How to choose the right laptop for you
We all have different requirements from our work laptop, and for many all that's critical is something to run your Chrome browser tabs and the Microsoft Office suite. If that's you, then you can get away with an 11th generation Intel Core i5, or can even go for something even lighter like a Chromebook. With most workflows operating in the cloud these days there's no need for most people to fork out for powerful Ultrabooks anymore.
If you do need to edit the odd photo in Photoshop, or you want to be able to take a look at your GoPro footage and do a bit of light editing for social media, then you'll want something with a little more power. Apple's M1, AMD's Ryzen 9 and Intel's Core i7-1165G7 processors will be more than enough to get you through just about every task you should expect to encounter, with a little left in the tank to future-proof it for the next few years.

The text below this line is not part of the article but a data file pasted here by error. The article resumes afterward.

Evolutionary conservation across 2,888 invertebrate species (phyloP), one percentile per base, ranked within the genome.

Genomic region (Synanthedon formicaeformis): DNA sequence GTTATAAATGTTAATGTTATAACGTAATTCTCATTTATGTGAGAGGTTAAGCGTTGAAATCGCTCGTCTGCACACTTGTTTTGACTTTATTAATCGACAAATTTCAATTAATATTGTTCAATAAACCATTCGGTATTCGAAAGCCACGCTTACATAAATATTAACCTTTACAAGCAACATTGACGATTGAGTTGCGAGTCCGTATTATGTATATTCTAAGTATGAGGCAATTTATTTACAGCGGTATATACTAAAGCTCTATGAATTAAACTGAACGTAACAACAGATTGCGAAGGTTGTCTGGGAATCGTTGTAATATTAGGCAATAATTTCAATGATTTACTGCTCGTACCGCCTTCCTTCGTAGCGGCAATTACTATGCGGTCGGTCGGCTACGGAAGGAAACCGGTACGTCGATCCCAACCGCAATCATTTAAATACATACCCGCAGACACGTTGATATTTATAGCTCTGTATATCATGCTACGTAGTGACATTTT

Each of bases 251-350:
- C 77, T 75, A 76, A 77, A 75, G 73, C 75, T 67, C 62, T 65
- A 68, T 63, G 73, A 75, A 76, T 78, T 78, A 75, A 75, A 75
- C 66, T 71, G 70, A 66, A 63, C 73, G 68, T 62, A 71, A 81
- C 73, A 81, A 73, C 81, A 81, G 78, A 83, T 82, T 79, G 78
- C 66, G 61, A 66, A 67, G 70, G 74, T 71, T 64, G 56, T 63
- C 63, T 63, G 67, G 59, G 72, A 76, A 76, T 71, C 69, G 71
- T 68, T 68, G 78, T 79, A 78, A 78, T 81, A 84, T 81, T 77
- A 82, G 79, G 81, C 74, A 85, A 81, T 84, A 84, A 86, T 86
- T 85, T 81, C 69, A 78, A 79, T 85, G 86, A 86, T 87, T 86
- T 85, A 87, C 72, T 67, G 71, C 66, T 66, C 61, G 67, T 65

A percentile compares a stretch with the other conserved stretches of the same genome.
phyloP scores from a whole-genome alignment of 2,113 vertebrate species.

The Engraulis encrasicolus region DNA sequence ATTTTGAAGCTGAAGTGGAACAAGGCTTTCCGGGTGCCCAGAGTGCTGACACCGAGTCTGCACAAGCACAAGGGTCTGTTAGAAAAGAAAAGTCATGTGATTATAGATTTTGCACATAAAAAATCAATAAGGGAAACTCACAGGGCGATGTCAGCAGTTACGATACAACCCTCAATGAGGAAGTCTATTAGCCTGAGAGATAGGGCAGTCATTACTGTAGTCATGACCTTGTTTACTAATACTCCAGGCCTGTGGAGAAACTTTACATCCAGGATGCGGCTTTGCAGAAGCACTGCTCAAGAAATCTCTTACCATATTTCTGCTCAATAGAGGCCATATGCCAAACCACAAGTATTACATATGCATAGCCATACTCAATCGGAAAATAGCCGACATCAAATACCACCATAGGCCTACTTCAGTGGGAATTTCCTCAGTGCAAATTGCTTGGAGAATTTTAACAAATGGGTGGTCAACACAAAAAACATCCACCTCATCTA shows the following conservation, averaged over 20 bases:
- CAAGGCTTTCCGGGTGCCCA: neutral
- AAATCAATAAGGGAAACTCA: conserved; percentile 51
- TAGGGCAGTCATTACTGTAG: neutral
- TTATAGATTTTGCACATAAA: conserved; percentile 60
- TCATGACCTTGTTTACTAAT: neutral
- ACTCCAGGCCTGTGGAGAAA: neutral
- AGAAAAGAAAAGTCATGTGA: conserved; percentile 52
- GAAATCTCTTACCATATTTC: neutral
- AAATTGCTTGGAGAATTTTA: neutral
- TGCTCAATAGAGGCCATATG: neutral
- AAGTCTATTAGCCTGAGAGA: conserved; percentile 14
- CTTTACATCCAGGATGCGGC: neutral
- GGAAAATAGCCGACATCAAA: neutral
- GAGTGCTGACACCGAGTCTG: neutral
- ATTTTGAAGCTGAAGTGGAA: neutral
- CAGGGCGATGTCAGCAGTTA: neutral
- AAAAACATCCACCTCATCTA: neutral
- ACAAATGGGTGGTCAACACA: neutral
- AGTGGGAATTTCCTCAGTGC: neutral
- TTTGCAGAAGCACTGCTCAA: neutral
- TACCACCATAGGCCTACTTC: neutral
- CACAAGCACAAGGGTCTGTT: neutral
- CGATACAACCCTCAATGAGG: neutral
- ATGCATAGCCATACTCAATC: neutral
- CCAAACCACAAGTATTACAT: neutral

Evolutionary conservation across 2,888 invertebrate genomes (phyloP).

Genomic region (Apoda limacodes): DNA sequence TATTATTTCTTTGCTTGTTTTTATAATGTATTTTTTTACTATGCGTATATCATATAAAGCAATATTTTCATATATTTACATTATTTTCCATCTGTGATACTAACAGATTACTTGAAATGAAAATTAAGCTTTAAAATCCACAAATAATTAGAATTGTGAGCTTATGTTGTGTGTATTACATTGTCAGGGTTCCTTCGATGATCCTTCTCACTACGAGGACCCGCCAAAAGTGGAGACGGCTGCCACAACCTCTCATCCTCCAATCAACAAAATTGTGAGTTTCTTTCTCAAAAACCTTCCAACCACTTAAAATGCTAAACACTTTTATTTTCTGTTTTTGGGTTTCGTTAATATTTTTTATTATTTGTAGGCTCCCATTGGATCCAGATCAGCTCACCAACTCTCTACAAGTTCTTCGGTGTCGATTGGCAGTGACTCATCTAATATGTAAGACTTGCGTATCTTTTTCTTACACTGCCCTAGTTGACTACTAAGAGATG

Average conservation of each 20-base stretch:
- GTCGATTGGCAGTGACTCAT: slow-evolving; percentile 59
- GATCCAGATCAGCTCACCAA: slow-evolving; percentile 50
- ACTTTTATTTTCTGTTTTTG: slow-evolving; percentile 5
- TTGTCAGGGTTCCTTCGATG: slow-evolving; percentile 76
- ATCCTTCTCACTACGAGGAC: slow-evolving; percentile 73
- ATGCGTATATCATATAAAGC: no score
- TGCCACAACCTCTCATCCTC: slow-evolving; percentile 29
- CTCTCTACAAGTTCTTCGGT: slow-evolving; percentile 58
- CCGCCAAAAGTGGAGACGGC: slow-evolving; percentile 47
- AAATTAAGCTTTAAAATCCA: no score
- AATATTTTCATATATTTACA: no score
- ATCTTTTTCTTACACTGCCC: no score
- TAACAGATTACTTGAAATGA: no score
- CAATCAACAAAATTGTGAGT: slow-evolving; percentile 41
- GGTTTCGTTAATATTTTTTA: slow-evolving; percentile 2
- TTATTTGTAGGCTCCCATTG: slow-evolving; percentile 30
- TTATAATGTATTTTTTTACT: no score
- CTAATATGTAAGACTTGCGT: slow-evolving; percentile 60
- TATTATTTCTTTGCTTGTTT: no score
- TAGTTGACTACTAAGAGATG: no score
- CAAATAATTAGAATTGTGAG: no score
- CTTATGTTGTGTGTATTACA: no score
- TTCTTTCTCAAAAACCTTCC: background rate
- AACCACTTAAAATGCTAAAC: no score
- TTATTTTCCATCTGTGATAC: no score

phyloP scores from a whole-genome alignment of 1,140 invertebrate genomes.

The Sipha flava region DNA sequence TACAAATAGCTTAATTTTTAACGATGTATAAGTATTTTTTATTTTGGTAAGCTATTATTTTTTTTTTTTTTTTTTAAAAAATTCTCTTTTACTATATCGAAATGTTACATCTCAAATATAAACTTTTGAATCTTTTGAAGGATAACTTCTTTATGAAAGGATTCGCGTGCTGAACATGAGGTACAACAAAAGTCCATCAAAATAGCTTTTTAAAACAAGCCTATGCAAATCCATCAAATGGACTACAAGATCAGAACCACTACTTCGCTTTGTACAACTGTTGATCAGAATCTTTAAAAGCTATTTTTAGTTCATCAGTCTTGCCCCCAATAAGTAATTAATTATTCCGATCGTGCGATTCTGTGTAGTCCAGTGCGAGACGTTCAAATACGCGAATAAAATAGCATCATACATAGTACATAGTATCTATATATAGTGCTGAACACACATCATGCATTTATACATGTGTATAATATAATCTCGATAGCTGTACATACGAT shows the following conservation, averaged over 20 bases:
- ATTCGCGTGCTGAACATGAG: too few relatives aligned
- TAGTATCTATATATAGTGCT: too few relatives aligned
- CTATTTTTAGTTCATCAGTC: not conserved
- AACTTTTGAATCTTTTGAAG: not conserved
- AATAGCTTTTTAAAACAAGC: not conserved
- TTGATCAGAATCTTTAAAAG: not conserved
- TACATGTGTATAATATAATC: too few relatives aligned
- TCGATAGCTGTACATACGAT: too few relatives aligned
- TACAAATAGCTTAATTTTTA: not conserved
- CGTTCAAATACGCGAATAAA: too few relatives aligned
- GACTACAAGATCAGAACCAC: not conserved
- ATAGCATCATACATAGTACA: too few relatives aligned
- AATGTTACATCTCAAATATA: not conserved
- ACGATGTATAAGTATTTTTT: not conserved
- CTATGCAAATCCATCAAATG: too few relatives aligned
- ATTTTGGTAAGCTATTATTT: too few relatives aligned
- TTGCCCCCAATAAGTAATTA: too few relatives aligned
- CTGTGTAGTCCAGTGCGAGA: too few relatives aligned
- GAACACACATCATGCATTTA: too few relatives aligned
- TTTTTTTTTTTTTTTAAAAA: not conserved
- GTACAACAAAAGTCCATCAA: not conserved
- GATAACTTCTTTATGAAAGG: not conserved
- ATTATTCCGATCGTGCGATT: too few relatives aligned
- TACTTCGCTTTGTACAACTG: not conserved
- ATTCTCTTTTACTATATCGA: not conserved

11th Gen Intel i7 units, while the least powerful of these options, have been updated to be required to meet a set of minimum specifications to get Evo certification. To make the cut an Intel Evo Laptop needs to offer stable performance throughout its battery life, wake from sleep in less than a second, maintain over nine hours battery life on real-world use benchmarks, and offer four hours of battery life from a 30 minute fast-charge. These devices are also generally very portable at 1.5cm thick and a little over a kilogram for your average 13-incher.
If you are a visual creative you might opt for one of the 15-inch devices here, which will be a little heavier and thicker, but not by much. What is also neat about these bigger units is that most vendors include discrete GPUs with the bigger screen models, which will allow you to do some more heavy graphical lifting if you do any software development or visual effects work. These GPUs are even often capable of respectable FullHD gaming, which means you can get one device that'll do everything you need it to.
For anyone who wants something really lightweight there's even a number of impressively powerful tablets here that stand up to (or even outpace) some of the Ultrabook laptops. It's also worth noting that the premium price you once paid for these ultra-versatile devices isn't even that dramatic these days.